Well, how about this - go drink a terribly-balanced daiquiri whilst huffing your favourite eau de toilette. It’s a crude lesson - that 20% is vastly more important. In fact, go ahead and make yourself a daiquiri with a decent white rum, citric acid and white sugar (perhaps with a dash of saline, justifiably growing in awareness), balanced well. It’ll taste damn fine. You could even cleverly call it clarified lime in the menu, a touch of artistic licence for which no one will criticise you.

Our palates possess a variety of nerves that sense your fundamental flavours (most notably, sweet, sour, salty & bitter, the ongoing discussion implicit within being something for another article), as well as trigeminal components such as heat, consistency, even pain. Meanwhile, the phenomenal sensory organ that is your nose is conducting an impressive array of pattern recognition exercises, constructing the perception of aroma. Still, the palate’s what makes you go wow, for better or worse.

What am I getting at here? Well, it’s about that branding thing from earlier. You could have a menu which extols the virtues of classical simplicity, or an exploratory offering that derives acidity or sweetness from mysterious sources, or a factual, scientific approach with all the romance of a hatchet wrapped in a subpoena, still giving you something delicious and obstinately straightforward. Many of you could name a few venues which fall (usually intentionally) into these categories.

If a drink is well-executed, it tastes good, but most of us are highly susceptible to descriptives. All the science in the world, or the most esoteric of Antarctic fruits, can have the same impact as the humble lemon. I’m not seeking to undermine the values or images of any bartender, brand or venue, but I also do not believe that education around these elements among bartenders amounts to cynicism.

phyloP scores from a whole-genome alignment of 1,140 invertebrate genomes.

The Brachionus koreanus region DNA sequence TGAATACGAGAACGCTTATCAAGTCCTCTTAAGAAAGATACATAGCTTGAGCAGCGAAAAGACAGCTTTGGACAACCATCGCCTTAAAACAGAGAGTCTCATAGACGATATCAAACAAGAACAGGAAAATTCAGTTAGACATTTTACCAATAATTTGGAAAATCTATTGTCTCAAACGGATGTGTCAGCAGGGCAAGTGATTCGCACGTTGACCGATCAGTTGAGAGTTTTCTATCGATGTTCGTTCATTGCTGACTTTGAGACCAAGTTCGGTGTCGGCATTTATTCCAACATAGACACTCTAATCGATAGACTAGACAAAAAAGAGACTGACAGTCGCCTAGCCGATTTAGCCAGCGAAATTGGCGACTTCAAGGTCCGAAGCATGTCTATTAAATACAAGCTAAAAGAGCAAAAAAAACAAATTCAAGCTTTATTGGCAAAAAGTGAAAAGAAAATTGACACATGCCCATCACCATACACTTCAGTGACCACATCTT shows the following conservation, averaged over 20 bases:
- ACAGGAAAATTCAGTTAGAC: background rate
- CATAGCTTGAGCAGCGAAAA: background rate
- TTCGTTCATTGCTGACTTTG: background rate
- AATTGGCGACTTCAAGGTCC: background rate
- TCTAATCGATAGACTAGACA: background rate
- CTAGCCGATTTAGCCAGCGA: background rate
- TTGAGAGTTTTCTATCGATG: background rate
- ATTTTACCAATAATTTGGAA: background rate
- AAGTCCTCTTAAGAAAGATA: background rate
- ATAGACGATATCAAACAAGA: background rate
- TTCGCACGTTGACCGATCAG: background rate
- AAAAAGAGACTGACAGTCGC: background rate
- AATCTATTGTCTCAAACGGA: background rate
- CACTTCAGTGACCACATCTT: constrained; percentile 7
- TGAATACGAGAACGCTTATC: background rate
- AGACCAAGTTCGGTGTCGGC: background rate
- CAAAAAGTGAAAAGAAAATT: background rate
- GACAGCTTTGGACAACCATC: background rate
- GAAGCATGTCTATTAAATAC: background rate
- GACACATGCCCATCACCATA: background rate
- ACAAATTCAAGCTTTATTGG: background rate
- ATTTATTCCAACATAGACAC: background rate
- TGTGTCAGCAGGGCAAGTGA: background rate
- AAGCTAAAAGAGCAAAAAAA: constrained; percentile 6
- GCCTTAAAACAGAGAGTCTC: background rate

I wrote previously about how silly it is when bartenders from radically different styles of venue/service criticise one another, and I believe a similar thing is at play here - the best among us, regardless of the apparent conviction in our approaches, acknowledge that there are many ways to skin a cat (vegan alternative available), or balance a rum fix. It’s probably why you don’t see any of the big names squabbling over their competing ideologies - they know. They’ve also probably been mates for a decade, since they met back in World Class 2008.

Ok, so I’ve talked long and hard about nature. Now, a bit of science, and in true methogolical form, it’s gonna be succinct. In fact, here’s a table.

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Other useful stuff – the pKa value is basically the strength of an acid – the lower, the stronger. There are many, many other kinds of acid, but they get pretty deadly once you go below Phosphoric up there. Also acids, like the fires of dogmatic discussion, never go out of date. They don’t have as much aroma (basically none) as the fresh products from which they originally came, but there are also no degradable organoleptics, so they don’t really go off.

...Anyone for a Sidecar? Stevia rim, of course.